In 2017 I had a lot of great conversations with a wide variety of thought leaders. I gathered up some highlight clips from last year’s podcast interviews and put them into one podcast mashup. These clips show how customer experience can be defined and implemented, what it means for businesses in the future, and more.
The first interview I looked back on was with Mary Winfield, VP Customer Experience and Trust at Lyft. The company has to focus on two sets of customers: drivers and passengers. The entire business model is centered around making customers’ lives easier, from providing services people want and need to using technology that makes things simple and efficient. She describes the symbiotic relationship between employee experience and customer experience at Lyft.
Donna Morris is the EVP Customer and Employee Experience at Adobe. I visited the Adobe offices in San Jose, and we talked about the future of customer experience. She believes the role of customer experience is only going to grow. Digital technology will have a huge part in the future and will need to ‘emote’ as face-to-face interactions are going away. This will direct how organizations think about the customer experience and creating great experiences without the human element.
Under the direction of Adobe’s Chief Marketing Officer Ann Lewnes, the company created an attention-grabbing ad that reached out to customers and kept their attention. In this clip, Ann talks about the Adobe commercial that starts with a bank robbery and ends by showcasing digital technology and customer experience.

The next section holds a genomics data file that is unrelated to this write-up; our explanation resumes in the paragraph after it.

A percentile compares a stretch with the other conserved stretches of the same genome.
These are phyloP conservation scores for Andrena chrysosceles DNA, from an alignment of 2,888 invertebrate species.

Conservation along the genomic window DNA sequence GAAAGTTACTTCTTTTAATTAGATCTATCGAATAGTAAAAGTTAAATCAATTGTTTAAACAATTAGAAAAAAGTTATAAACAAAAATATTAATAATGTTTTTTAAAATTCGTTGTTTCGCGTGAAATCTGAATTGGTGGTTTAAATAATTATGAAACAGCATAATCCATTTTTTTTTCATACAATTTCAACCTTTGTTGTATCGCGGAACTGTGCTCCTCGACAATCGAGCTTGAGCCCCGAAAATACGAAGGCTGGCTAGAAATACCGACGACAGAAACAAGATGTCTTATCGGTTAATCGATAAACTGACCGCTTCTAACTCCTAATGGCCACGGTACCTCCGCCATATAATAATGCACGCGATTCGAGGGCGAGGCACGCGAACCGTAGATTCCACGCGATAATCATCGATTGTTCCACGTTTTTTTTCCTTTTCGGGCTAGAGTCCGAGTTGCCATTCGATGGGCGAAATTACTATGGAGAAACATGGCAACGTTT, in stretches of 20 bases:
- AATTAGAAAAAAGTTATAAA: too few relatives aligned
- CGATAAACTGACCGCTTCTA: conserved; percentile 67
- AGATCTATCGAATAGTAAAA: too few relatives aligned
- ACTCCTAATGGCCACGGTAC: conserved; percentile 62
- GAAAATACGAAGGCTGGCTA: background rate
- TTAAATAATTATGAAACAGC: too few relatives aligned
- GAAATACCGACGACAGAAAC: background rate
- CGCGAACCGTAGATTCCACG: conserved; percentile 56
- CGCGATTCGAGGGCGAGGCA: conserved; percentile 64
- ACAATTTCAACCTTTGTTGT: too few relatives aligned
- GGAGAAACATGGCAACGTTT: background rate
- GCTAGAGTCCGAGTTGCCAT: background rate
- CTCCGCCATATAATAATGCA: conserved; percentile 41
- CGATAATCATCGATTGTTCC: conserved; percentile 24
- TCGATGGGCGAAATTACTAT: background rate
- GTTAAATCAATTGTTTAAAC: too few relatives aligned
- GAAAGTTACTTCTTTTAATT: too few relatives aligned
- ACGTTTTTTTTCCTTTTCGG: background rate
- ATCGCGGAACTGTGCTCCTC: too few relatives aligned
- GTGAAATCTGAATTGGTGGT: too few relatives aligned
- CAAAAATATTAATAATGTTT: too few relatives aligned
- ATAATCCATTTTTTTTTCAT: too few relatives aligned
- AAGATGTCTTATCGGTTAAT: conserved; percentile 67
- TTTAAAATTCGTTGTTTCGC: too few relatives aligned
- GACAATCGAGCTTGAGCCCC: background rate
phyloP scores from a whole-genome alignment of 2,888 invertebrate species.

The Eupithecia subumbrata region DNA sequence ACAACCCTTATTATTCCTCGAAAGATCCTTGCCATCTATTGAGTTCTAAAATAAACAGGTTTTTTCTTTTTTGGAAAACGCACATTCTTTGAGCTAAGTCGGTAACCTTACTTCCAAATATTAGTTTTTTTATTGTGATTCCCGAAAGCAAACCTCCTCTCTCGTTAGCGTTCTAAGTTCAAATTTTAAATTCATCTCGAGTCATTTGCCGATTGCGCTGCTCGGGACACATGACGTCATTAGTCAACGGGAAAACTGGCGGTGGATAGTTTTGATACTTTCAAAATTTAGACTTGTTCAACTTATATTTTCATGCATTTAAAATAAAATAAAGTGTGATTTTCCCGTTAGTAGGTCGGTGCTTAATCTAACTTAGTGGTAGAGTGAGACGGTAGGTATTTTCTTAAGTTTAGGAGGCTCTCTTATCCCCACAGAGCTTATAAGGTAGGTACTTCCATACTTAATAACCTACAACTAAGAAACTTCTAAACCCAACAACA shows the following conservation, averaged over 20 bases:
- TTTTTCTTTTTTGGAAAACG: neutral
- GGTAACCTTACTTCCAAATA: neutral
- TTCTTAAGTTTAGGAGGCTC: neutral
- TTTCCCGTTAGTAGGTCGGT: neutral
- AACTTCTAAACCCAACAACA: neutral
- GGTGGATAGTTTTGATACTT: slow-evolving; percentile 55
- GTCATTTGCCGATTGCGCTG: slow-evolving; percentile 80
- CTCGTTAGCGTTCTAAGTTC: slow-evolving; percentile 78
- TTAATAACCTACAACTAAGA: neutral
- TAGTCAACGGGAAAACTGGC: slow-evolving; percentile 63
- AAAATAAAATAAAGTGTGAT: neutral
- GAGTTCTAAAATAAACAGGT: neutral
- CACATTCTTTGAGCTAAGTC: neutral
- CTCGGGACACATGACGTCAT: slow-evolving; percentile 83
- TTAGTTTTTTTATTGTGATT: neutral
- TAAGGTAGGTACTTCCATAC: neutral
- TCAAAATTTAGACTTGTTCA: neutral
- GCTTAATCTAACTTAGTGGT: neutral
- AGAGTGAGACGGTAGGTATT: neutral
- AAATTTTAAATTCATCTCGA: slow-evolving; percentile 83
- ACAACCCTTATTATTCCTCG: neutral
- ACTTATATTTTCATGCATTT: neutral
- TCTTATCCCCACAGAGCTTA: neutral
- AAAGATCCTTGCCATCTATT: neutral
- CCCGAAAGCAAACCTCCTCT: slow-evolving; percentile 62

One of the hottest topics of 2017 was the chatbot. The next podcast interview is with singer, actress, and entrepreneur Christina Milian. Together with her business partner Josh Bocanegra, they created Persona, a tech company that builds chatbots for celebrities. Christina describes the value the chatbot brings to her brand, how it works, and how to get started when considering adding a chatbot to your company.
The future of marketing is not an easy thing to scale. Karin Timpone, CMO of Marriott International, is definitely up to the task. Marriott has a focus on Guerrilla marketing and jumps on real-time marketing opportunities via social media. One recent example was the Pokemon Go craze. Marriott’s social media team put its efforts on high octane and placed Pokémon monsters in pools knowing that guests photographed them and that they would possibly go viral. They got wind of one Pokémon Go super user and decided to sponsor him by sending him to Japan, Australia, and Europe to catch more Pokémon. Social media is a powerful way for marketing teams to engage with customers in real time, but it requires marketing to constantly have eyes and ears on the ground